Cabrini gives thanks, helps homeless

By Domenique Pinho
November 18, 2005

For most students Thanksgiving is essentially about being home with your family and the people you love, but Cabrini’s unique way of Thanksgiving has provided students another way of celebrating with their second family, Cabrini College.

Cabrini College has provided for numerous years a unique experience for all students during the official “kick-off” of the holiday season. This year the Dining Hall is providing students with an activity called “Thanksgiving in Our Community.”

This November-only promotion is an event where students are invited to being friends and family into Cabrini’s dining hall. Bring-a-friend coupons will be distributed so your friends can receive a dinner for half the price. The Dining Hall is also offering invitations where students can bring a senior citizen on Thanksgiving Dinner, which is Wednesday, Nov. 16. These guests will eat for free. If your guest cannot make it that night, they are welcome to join Cabrini at supper time during any dinner that week.

Dr. Mary Laver, the director of applied social teaching, said, “The main project the campus sponsors relating to the Thanksgiving season is the Hunger and Homelessness Awareness Campaign, which is a long tradition at Cabrini and many other campuses around the country in November.”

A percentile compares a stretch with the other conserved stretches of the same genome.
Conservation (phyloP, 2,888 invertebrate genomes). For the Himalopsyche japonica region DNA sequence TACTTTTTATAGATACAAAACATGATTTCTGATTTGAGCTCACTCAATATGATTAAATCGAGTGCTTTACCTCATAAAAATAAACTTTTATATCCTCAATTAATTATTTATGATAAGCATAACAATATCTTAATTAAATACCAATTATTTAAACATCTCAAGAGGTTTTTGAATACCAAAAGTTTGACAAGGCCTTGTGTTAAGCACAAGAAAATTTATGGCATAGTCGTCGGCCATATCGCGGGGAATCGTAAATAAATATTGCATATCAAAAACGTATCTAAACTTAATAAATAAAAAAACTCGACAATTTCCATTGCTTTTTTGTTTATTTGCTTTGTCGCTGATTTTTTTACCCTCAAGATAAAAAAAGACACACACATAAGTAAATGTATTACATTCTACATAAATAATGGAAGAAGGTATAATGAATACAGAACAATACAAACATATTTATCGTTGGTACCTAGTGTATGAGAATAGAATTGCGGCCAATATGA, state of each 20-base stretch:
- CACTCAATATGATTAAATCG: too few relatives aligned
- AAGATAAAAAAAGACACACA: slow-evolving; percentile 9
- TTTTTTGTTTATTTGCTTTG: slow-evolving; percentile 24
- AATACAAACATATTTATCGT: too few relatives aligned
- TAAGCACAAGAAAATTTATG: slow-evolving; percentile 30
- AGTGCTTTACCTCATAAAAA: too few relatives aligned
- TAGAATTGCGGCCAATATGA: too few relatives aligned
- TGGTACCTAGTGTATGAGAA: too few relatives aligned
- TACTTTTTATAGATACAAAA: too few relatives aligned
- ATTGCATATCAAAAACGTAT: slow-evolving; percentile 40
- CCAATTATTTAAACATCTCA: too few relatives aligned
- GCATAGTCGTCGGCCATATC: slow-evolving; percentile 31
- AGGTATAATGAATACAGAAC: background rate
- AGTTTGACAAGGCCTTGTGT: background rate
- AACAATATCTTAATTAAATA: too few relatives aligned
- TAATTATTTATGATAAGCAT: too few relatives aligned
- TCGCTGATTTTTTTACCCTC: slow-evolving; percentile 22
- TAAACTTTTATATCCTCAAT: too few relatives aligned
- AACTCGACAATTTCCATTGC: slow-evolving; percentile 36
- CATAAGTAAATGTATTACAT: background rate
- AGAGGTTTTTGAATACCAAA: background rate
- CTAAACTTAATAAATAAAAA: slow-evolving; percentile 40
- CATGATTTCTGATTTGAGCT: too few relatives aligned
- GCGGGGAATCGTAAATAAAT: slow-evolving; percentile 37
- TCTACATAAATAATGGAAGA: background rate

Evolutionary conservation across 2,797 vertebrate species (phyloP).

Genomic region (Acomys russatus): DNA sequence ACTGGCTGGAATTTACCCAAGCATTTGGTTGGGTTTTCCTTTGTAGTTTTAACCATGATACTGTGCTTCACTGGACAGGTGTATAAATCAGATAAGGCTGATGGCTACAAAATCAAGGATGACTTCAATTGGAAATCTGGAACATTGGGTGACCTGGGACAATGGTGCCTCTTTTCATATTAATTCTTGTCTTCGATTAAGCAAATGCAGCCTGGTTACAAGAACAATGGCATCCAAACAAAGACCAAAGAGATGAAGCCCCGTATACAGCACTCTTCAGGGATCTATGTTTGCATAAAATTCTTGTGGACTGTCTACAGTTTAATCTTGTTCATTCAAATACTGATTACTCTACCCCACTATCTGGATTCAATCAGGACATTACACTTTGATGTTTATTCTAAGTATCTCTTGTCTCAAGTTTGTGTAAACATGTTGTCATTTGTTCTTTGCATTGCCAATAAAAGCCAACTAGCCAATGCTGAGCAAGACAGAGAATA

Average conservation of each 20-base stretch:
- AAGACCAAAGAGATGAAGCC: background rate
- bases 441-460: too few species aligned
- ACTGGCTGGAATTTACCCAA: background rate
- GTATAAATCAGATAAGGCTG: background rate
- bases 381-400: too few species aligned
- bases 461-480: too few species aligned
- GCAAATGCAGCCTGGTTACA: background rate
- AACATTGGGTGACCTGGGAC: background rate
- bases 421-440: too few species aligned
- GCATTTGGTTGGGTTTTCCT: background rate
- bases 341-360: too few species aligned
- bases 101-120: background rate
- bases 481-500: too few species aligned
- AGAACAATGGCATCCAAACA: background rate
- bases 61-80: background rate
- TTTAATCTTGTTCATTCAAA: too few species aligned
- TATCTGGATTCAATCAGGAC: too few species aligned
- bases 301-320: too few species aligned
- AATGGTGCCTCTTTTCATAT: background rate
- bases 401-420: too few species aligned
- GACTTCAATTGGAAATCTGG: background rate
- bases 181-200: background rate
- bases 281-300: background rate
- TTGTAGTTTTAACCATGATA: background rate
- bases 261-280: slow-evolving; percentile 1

According to Laver, The Hunger and Homelessness Campaign allows Cabrini students to come to the realization that many of us have as we gather around the Thanksgiving table that, “We are all one human family, and we have the ability and duty to reach out and make a difference in each others’ lives, especially people who are ignored and forgotten in the world.”

On the week of Oct. 30, Cabrini’s service program planned a week of activities to help people in need. The week included a Hunger Banquet where Dr. Kathy McKinley, a professor in sociology, spoke about world hunger and another speaker from Catholic Relief Services spoke to the audience about hunger and violence in the Darfur region of Sudan, Africa.

A student sleep-out, with the theme “Lost” similar to the hit TV show, raised close to two thousand dollars. This money went towards buying Thanksgiving turkeys and other holiday food for 40 needy families in the Philadelphia and Norristown areas. The programs money also was sent to CRA to help with relief efforts in the Sudan.

Laver also provided an excellent point that the campus can educate each other about the causes of poverty and “then using our votes and our influence together to change public policies so more people fit around the table of life.”

Loquitur welcomes your comments on this story. Please send your comments to: The editors will review your points each week and make corrections if warranted.

Posted to the web by Shane Evans

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Domenique Pinho

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